Imagine one dashboard that tells you exactly how well your app is monetizing, from paid downloads to ad revenue. And one dashboard that tells you how all your mobile marketing campaigns are performing, across 10 or 20 different mobile ad networks. And one dashboard that can do both, at the same time, with overall return-on-investment calculations, for companies that both make apps and market them via mobile advertising.

That’s exactly the solution that mobile analytics veteran App Annie is releasing this morning, and it solves problems for both mobile developers and mobile advertisers — on the flip sides of each of their coins.

Developers and app marketers need to know how much revenue their apps are bringing in, often from up to 20 sources. And mobile advertisers need to know how well their ad campaigns are performing — also in many cases on 10 to 15 networks. In both cases, they need to look at multiple places and multiple dashboards to find that information currently.

Not anymore, says App Annie.

“We’re pretty much the first bringing in multiple networks,” App Annie’s Marcos Sanchez told me. “To do an integrated place with multiple platforms … as many as 20, 30, 40 of them … we’re the first to do that. And, most importantly for developers, to integrate that with revenues from your app store sales.”

App Annie has long provided app analytics solutions helping developers understand how well their apps are selling. I have an app on the iOS app store, and trust me, reading Apple’s default analytics is painful and confusing — App Annie makes it simple. The company recently branched into eBook analytics for Amazon, Apple, and Google Play and is now taking the next logical step: integrating ad network sales data into its monetization dashboards so that you can get a full 360-degree view of all your revenue.

Out of the gate, App Annie supports Google’s AdMob, plus Chartboost, Apple’s iAd, Jumptap, MdotM, Tapit! and Tapjoy, and Sanchez tells me the company’s goal is to support any and all ad networks.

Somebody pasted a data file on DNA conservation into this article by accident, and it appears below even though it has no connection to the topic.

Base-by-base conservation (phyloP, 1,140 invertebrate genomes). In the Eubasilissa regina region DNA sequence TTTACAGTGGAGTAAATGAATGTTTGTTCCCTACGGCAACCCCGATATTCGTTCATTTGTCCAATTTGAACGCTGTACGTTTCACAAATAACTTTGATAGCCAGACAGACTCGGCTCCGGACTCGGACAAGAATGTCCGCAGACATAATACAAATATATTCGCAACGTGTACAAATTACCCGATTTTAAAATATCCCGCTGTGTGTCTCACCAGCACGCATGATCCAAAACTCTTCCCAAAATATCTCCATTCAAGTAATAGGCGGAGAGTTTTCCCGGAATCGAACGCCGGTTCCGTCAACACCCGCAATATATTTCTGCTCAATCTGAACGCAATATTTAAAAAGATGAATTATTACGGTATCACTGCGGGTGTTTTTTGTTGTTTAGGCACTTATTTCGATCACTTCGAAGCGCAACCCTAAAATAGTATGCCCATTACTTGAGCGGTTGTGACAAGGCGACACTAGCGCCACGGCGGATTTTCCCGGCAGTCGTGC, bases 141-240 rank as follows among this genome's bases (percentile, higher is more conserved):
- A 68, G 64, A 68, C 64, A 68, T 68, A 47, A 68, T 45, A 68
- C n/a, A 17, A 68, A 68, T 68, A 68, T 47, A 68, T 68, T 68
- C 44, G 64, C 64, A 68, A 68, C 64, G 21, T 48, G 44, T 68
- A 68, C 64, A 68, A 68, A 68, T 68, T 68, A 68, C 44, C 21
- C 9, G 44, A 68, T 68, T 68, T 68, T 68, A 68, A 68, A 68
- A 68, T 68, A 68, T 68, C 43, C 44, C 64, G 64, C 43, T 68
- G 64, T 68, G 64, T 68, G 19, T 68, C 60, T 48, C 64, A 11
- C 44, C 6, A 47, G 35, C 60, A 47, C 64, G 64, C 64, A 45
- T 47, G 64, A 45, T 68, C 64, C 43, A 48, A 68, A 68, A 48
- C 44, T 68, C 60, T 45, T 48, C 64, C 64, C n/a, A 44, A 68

In other words, all your download revenue, all your in-app revenue, all your ad revenue, for all your apps, connected with the data about downloads, geographies, rankings, and reviews, all in one place. There’s no SDK or API to connect to; App Annie works by simply connecting to the app stores and ad networks using your existing credentials, then collates, analyzes, and summarizes all the data.

On the other side, App Annie also helps mobile marketers.

Currently, they might be running concurrent campaigns on five, 10, or even 20 mobile ad networks, each with their own dashboards, metrics, click-through rate, and ROI calculations. App Annie can bring that into a single unified dashboard so you can see everything all at once.

In other words, bye-bye, Excel.

“The idea was similar to what we do with analytics,” Sanchez says. “We’d love to be Switzerland — a neutral place pulling in information from a lot of places, giving you a nice long-tail perspective.”

App Annie is debuting something the company calls the “unified mobile advertising dashboard,” which aggregates all your ad performance data into one place. App developers can use this as well, since they often build and manage mobile user acquisition campaigns, and if they do, App Annie will correlate their costs with their revenue, giving them extremely easy ROI calculation. Advertisers have access to what the company says are 22 new reports, which will allow “rapid analysis” of ad revenues by app, by app store, by ad network, by country, or by campaign, providing both holistic and very fine-grained reporting capability.

“Our larger strategic goal is that we’re trying to provide one great platform for anyone dealing with digital content, to see how they’re monetizing,” Sanchez says.